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ARS Home » Southeast Area » Houma, Louisiana » Sugarcane Research » Research » Publications at this Location » Publication #289479

Research Project: Integrated Crop, Soil, and Water Management Systems for Sustainable Production of Sugarcane for Bioenergy Feedstock

Location: Sugarcane Research

Title: Rigid polyurethane foam – kenaf core composites for structural applications

item Nar, Mangesh - University Of North Texas
item Webber Iii, Charles
item D'souza, Nandika - University Of North Texas

Submitted to: Bio Environmental Polymer Society
Publication Type: Abstract Only
Publication Acceptance Date: 12/8/2012
Publication Date: 12/8/2012
Citation: Nar, M., Webber III, C.L., D'Souza, N. 2012. Rigid polyurethane foam – kenaf core composites for structural applications [abstract]. BioEnvironmental Polymer Society Conference, September 18-21, 2012, Denton, TX. Poster No. 34.

Interpretive Summary:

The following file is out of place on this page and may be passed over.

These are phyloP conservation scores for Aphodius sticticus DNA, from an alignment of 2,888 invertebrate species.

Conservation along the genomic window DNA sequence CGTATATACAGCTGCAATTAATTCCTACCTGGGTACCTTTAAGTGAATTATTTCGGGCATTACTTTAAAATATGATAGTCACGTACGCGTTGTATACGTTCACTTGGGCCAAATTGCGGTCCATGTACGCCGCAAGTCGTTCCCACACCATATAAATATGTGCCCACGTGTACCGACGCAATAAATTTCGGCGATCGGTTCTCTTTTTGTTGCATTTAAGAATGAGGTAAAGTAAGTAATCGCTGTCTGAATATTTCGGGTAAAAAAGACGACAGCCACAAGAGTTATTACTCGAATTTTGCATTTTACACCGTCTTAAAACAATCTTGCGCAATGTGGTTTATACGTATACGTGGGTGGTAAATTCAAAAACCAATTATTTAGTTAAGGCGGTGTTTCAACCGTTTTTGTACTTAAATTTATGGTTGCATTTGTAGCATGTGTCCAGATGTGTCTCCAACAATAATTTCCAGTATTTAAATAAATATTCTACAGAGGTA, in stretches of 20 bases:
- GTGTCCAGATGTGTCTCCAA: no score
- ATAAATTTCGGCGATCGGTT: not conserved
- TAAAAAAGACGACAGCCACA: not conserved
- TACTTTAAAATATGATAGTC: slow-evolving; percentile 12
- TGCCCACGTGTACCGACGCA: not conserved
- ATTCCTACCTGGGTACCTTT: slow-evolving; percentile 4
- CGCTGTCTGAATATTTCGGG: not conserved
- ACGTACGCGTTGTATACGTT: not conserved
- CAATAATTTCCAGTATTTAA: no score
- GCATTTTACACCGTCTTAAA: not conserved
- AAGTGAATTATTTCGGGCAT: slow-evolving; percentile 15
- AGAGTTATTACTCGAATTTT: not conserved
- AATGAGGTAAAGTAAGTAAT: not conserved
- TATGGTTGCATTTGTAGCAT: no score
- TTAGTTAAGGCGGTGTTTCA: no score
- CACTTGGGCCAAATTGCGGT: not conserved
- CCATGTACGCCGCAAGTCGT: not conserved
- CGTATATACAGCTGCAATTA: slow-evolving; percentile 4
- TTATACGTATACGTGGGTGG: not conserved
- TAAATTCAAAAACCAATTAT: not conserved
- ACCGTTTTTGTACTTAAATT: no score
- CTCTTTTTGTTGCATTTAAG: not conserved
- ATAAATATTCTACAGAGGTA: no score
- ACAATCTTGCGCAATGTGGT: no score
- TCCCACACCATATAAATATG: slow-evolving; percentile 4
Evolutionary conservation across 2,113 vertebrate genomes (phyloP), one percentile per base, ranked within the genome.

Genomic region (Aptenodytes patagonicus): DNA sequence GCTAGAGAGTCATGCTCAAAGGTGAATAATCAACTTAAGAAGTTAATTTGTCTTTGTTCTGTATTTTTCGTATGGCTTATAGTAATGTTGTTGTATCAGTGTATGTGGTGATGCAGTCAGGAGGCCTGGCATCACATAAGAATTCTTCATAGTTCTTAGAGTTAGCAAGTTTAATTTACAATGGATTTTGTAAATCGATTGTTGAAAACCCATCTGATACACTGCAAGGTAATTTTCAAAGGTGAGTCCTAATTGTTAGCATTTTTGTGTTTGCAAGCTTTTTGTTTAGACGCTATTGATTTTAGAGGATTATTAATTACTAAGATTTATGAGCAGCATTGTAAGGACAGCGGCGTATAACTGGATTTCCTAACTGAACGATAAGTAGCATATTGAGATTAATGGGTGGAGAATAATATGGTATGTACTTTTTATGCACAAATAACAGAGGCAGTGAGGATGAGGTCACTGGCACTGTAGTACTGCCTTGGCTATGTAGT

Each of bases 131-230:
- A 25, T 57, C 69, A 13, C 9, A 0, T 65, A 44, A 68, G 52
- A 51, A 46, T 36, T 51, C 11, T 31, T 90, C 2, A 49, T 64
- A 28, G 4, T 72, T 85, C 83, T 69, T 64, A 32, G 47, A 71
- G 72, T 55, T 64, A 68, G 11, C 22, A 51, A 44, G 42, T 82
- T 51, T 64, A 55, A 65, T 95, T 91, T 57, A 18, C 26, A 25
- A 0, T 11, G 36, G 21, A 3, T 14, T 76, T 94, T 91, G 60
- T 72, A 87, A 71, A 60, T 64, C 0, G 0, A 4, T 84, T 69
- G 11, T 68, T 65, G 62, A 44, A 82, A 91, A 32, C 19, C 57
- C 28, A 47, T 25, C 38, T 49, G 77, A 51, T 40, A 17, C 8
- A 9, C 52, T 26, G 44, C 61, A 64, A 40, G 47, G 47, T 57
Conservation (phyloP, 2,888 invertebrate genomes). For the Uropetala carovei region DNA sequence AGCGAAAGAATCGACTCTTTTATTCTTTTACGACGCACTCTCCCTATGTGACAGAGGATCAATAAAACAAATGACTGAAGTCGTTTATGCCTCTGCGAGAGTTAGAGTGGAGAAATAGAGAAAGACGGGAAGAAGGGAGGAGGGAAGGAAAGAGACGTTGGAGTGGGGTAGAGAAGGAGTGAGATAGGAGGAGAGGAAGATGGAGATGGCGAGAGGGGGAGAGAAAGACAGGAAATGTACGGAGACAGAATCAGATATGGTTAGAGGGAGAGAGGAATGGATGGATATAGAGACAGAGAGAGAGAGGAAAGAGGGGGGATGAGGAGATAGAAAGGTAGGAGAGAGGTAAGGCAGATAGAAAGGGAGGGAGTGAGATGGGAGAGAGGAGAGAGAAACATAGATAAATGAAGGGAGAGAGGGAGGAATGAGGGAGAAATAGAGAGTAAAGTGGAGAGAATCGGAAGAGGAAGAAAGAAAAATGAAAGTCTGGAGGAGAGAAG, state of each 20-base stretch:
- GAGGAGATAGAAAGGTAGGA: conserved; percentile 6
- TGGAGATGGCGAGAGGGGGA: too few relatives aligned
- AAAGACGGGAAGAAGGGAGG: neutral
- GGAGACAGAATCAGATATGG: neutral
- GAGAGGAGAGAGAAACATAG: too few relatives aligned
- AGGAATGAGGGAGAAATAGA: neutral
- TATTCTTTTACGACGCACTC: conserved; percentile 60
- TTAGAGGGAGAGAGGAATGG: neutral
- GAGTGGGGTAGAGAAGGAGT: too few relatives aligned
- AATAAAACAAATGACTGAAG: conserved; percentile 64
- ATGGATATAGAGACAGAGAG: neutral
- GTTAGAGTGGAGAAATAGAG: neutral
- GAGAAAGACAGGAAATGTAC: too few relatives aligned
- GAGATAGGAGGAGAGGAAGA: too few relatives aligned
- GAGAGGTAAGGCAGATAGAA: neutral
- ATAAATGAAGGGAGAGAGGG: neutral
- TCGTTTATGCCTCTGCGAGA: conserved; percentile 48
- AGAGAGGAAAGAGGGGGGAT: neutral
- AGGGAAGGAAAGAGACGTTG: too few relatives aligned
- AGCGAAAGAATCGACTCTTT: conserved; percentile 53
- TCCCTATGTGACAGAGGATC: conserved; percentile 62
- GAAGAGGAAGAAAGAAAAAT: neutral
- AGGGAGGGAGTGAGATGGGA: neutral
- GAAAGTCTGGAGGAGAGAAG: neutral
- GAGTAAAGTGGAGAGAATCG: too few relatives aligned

Technical Abstract: Kenaf (Hibiscus cannabinus L.) is a fast growing summer annual crop with numerous commercial applications (fibers, biofuels, bioremediation, paper pulp, building materials, cover crops, and livestock forages). The stalks of the kenaf plants contain two distinct fiber types, bast and core fibers. The bark, which averages 35% of the stalk dry weight, contains long fiber strains called bast fibers. The remaining portion of the stalk contains shorter core fibers. The objective of this research was to investigate the use of the kenaf core as reinforcing fiber in polyurethane foam composites (RPUF). Five, 10, and 15% kenaf core fractions were used as reinforcement for rigid polyurethane foam composites. Compression (modulus, peak load, and peak stress) and flexural tests (shear stress and peak load) were conducted to study the influence of kenaf core on the mechanical parameters. MicroCT X-ray tomography was used to conduct in-situ compression tests. The composites were analyzed using environmental scanning microscopy and reconstruction imagery. It was determined that kenaf core could be successfully used as a reinforcing fiber for polyurethane foam. Total porosity decreased as the percentage of core increased, 74.57%, 56.21%, and 27.68, for 5, 10, and 15% kenaf core, respectively. Compression test values for kenaf core reinforcement are higher than the values reported for cellulose fiber residue. The mechanical properties for 5% and 15% RPUF were superior to pure and 10% polyurethane form, resulting in lighter structural materials with superior mechanical properties. Future research will investigate the use of the kenaf RPUF boards in combination with laminates and structural components for building applications.